Nationalists poised to win in Scotland

SNP threatens to end half a century of Labour dominance in Parliament; Want referendum

Écosse et indépendance

Peter Goodspeed
Scottish nationalists committed to holding a referendum to take Scotland out of Britain are poised for victory in crucial local elections to the Scottish parliament next week.
With just five days left before the vote, public opinion polls show the Scottish National Party set to end half a century of Labour party domination by becoming the largest single bloc in the Scottish Parliament.
A nationalist victory would be a political earthquake with ramifications that will be felt throughout Britain.
The centrepiece of the SNP's platform is the establishment of a fully independent Scotland.
Alex Salmond, the party's leader, has promised to hold a separatist referendum by 2010, the 300th anniversary of the union of Scotland and England.
He has also vowed to devote his first 100 days in power to opening negotiations to control North Sea oil revenues of almost $2.23-billion a month, which the nationalists claim are rightly Scotland's.
Opinion polls show the SNP with a six-percentage-point lead over Labour, which, given Scotland's system of combined constituency voting and regional seats allocated by proportional representation, would translate into about 50 of the Scottish parliament's 129 seats.
That's not enough to rule outright, but it would enable the SNP to form a minority or coalition government.
The Liberal Democrats are running third in the polls and could win 16 seats. But they are unlikely to form a coalition with the SNP because they, too, reject Scottish separatism.
Labour is fighting a fierce antiseparatist campaign with posters that read: "Break up Britain, End up Broke."
The SNP is trying to soft-sell its plans for an independent Scotland, assuring voters a victory for the party next Thursday won't immediately result in the breakup of Britain.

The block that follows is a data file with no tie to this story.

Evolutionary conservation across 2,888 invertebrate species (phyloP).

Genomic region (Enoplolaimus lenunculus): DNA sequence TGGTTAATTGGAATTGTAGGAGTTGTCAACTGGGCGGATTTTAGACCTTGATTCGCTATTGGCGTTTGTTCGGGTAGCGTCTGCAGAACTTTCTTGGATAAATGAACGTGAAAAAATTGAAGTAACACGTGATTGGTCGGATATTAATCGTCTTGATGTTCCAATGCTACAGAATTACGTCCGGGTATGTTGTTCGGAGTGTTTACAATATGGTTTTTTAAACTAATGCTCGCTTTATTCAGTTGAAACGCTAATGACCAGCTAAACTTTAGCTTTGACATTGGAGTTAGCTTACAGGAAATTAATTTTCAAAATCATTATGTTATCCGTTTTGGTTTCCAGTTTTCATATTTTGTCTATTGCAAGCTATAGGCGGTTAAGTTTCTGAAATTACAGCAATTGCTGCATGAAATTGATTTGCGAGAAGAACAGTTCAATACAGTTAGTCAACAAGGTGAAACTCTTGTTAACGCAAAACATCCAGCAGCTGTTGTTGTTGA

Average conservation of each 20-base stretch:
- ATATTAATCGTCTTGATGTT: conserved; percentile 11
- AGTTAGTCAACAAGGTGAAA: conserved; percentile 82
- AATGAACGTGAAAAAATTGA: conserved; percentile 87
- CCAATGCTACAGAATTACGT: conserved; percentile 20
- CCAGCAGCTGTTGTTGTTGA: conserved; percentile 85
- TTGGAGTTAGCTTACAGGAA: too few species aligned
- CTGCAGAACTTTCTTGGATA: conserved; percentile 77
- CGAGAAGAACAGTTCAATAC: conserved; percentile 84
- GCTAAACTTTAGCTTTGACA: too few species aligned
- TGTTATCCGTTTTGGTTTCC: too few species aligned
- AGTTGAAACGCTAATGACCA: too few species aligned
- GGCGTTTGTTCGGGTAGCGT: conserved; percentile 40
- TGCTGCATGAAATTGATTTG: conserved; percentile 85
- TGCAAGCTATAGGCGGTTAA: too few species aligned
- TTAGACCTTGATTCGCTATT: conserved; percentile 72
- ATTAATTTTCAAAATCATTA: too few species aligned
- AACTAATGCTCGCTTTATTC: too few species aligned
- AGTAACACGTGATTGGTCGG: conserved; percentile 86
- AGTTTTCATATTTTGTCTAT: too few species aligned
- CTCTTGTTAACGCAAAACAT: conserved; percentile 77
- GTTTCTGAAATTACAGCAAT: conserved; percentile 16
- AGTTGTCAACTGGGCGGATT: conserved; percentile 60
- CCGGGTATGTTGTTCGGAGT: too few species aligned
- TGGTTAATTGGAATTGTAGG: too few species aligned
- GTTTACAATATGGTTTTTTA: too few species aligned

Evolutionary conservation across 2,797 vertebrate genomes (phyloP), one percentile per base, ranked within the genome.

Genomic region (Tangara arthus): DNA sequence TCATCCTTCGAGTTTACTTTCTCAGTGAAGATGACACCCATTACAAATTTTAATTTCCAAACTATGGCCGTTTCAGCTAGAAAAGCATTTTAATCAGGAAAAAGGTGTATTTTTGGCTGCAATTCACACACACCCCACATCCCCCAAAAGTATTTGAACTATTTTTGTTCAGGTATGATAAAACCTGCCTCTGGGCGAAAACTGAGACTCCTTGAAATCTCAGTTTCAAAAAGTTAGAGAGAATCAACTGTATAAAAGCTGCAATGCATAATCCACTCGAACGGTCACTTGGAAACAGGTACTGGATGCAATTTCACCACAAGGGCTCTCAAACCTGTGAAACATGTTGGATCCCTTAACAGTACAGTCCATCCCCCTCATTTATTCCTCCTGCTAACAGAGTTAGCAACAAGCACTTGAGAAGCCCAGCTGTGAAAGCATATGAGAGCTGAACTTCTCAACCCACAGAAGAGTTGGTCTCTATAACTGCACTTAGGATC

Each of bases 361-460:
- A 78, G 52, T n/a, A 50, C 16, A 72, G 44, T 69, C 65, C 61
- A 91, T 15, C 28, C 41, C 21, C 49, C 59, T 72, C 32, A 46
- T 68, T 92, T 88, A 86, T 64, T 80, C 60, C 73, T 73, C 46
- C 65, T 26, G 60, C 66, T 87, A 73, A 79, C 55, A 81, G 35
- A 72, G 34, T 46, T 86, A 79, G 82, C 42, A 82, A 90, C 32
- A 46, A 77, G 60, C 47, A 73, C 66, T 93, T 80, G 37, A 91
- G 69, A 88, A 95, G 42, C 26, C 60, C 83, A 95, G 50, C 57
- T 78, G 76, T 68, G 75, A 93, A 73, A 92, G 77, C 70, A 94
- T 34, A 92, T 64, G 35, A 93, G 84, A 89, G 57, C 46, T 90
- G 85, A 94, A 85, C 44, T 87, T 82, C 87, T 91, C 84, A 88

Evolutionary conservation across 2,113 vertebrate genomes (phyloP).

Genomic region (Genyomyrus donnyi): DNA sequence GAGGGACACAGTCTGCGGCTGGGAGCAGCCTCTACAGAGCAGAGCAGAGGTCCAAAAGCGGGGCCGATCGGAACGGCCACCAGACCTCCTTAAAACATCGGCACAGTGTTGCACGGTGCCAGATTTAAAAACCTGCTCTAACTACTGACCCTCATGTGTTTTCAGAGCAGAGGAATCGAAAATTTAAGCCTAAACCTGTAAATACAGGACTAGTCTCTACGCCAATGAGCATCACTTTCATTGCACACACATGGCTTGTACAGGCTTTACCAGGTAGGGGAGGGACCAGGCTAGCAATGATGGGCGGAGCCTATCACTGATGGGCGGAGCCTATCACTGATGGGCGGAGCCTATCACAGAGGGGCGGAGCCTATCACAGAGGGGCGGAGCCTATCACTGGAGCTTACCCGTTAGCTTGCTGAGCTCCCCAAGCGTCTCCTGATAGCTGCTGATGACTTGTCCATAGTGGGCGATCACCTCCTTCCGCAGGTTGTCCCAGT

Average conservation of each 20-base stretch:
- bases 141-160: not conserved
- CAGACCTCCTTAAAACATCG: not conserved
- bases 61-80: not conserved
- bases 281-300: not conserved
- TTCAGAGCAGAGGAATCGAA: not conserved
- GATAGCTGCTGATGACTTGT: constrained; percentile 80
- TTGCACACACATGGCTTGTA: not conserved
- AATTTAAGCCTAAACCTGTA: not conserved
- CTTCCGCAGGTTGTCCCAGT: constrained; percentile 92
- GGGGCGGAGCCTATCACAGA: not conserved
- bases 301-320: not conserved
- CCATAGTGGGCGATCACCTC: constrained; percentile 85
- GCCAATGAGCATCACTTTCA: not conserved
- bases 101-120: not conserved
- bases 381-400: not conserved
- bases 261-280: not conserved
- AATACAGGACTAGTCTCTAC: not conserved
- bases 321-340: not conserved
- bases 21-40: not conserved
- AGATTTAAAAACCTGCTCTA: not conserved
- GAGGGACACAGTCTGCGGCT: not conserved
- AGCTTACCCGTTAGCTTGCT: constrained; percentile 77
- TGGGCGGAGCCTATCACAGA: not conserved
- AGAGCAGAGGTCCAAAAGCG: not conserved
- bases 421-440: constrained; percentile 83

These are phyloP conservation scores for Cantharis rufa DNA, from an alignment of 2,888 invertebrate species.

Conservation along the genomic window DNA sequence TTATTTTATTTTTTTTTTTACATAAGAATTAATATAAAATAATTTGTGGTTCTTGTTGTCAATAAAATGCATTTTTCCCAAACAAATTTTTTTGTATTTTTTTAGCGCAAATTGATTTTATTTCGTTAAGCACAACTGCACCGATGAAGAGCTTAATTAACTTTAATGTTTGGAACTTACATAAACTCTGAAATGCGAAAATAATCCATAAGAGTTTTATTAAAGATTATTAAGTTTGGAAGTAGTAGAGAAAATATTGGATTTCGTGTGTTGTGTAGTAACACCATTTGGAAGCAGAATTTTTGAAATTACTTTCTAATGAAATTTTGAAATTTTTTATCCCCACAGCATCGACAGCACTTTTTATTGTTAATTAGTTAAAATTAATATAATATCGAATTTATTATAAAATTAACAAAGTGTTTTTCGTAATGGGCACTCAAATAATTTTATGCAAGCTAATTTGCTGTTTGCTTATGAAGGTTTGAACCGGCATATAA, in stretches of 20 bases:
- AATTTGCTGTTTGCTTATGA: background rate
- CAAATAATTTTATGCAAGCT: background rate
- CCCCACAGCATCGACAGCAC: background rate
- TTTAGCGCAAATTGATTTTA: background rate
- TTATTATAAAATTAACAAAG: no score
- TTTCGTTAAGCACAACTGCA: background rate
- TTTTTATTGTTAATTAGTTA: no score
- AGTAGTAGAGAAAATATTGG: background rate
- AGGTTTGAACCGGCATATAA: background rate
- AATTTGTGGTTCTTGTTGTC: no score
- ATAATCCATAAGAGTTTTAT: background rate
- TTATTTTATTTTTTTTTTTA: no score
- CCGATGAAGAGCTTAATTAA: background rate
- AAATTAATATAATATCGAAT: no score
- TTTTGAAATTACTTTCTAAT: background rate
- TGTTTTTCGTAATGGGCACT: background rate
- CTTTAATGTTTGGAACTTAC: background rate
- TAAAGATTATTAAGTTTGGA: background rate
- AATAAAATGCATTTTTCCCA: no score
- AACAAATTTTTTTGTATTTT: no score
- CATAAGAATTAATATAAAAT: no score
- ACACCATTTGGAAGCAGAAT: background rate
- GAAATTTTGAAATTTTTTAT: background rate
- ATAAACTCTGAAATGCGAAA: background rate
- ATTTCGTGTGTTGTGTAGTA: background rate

By promising a straightforward referendum in 2010, SNP leaders hope to win people over gradually to their point of view during three years in power.
"It's try before you buy," says Angus Robertson, the SNP's election campaign manager.
So far, opinion polls show only about 25% of voters are prepared to seek independence. Up to 40% remain undecided.
Tony Blair, the British Prime Minister, and most of his cabinet have been campaigning daily against the SNP in Scotland since last fall, but it has done little to help the local Labour party's fortunes.
As in England and Wales, which also hold local elections on Thursday, Labour is expected to take a beating at the polls. Some experts predict the party will turn in its worst performance in two decades.
Factors influencing Scottish voters are a growing disenchantment with Labour after a decade in power under Mr. Blair, lingering anger over the Iraq war and opposition to the British government's recent decision to renew its Scottish-based nuclear weapons arsenal.
For the most part, however, the SNP and Labour have squared off over separatism.
The SNP has trotted out a stable of Scottish celebrities, including actor Sean Connery, who lives in the Bahamas and is best known for portraying the British spy James Bond, to endorse Scottish independence.
Mr. Connery opened the SNP's daily political television program on its Web site this week, with the assurance: "I know that the SNP is Scotland's party and it has the right ideas to make positive things happen for Scotland. Together, we can open the door to a new era of optimism and progress for all."
Labour countered with warnings an SNP government will increase taxes and create turmoil inside Britain. It has also recruited its own list of celebrities who reject Scottish independence. The party took out ads in the sports pages of Scottish tabloids, featuring a raft of Scottish soccer heroes, including Alex Ferguson, coach of Manchester United.
"When Scotland calls, we answer," the ads read. "We are proud that Scotland has always stood on its own two feet, but we also believe that Scotland stands taller because we are part of the United Kingdom."
One Scotsman who is nervously awaiting Thursday's election results is Gordon Brown, the Chancellor of the Exchequer. He hopes to become Britain's first Scottish prime minister since Ramsay MacDonald (also the country's first Labour prime minister in 1924 and 1927-35).
Mr. Blair is expected to resign soon after Thursday's elections, triggering an eight -week succession race for the Labour leadership.
So far, Mr. Brown is the only serious candidate to have declared his interest. But a bad result in Scotland could create problems for him, with critics suggesting he isn't up to running a national campaign if Labour can't win in his own backyard.

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